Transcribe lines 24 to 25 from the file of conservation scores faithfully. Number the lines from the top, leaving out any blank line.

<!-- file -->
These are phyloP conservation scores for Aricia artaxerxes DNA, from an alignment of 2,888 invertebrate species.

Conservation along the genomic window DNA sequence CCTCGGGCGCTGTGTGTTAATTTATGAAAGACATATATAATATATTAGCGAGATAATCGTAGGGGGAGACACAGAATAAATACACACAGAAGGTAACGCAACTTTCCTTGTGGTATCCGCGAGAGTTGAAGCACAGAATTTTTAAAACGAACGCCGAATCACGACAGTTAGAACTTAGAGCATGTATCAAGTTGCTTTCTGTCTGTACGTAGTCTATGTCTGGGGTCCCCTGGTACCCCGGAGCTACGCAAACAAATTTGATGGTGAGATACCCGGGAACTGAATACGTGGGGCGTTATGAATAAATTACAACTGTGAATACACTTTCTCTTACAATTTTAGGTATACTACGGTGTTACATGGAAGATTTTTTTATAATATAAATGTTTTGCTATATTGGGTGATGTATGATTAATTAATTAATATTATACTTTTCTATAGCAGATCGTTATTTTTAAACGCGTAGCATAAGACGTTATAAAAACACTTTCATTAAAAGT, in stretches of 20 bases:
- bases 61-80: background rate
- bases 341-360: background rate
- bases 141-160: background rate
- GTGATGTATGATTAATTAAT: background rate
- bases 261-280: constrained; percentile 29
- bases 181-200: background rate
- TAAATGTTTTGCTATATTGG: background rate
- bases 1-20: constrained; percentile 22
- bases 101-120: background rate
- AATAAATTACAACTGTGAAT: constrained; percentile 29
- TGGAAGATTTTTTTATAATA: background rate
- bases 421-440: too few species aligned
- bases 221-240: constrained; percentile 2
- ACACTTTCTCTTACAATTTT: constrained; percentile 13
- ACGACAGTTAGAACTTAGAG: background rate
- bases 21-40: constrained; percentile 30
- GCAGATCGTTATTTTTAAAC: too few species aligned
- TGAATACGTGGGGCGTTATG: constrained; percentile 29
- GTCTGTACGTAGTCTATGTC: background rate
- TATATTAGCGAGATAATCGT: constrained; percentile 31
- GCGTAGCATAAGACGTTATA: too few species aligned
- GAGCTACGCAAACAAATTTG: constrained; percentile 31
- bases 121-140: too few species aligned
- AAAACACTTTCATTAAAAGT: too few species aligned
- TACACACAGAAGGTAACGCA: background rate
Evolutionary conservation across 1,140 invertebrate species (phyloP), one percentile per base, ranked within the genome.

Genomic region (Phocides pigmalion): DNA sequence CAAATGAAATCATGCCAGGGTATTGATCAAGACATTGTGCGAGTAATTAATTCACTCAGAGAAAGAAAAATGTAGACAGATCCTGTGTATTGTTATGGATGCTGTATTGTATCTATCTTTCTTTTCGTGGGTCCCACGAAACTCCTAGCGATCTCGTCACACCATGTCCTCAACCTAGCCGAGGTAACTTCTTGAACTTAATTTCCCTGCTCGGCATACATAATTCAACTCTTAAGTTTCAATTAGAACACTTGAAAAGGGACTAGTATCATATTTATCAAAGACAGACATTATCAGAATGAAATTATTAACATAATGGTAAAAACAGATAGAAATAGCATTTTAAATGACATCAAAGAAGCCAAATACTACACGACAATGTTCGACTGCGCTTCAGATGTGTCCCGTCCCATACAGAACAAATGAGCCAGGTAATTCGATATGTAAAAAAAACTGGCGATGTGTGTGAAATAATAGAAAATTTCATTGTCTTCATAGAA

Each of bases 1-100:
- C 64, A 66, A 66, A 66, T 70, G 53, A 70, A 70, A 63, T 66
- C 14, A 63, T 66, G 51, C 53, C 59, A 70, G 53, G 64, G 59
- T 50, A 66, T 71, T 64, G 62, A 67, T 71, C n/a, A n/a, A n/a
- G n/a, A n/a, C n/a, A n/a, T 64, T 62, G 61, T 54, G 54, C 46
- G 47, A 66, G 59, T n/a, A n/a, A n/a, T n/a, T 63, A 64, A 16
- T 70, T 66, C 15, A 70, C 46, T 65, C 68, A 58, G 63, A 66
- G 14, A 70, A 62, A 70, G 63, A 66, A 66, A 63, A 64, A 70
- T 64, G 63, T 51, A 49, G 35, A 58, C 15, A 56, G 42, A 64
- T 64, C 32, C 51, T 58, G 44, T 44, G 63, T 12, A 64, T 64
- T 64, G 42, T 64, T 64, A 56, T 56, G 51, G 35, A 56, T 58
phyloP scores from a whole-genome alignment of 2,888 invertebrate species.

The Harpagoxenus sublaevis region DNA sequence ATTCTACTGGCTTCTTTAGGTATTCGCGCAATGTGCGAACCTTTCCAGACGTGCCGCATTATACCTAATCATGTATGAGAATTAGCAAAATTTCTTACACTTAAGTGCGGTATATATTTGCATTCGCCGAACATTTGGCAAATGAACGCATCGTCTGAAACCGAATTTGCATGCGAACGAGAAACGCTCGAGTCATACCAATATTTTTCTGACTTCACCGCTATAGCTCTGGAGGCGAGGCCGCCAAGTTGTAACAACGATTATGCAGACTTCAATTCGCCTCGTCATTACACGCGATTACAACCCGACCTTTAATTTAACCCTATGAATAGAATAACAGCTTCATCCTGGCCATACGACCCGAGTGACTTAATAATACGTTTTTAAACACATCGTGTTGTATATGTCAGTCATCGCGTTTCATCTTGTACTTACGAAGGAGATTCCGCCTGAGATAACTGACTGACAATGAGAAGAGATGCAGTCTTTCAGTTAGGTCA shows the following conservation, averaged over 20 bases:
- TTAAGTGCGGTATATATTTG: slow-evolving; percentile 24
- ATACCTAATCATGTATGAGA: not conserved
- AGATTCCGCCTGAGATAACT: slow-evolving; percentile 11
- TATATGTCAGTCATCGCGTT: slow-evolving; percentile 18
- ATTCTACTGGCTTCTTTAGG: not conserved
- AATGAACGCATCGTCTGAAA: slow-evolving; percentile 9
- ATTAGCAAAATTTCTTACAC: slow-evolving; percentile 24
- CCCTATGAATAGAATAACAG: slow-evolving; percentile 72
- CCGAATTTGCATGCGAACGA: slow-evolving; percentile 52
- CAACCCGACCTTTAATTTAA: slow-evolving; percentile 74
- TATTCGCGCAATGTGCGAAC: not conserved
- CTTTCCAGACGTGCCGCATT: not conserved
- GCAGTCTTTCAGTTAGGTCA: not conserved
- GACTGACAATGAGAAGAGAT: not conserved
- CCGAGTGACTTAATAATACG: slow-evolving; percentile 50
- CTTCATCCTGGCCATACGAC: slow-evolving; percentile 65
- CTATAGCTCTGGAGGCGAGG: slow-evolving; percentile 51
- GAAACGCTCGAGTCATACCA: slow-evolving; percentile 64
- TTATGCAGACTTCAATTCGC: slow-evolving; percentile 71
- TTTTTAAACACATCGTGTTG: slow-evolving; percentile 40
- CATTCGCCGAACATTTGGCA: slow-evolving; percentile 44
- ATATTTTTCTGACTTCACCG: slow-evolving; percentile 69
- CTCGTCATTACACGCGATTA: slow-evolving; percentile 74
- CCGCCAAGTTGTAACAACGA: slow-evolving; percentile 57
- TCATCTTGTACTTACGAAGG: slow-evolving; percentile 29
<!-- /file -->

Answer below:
- GAGCTACGCAAACAAATTTG: constrained; percentile 31
- bases 121-140: too few species aligned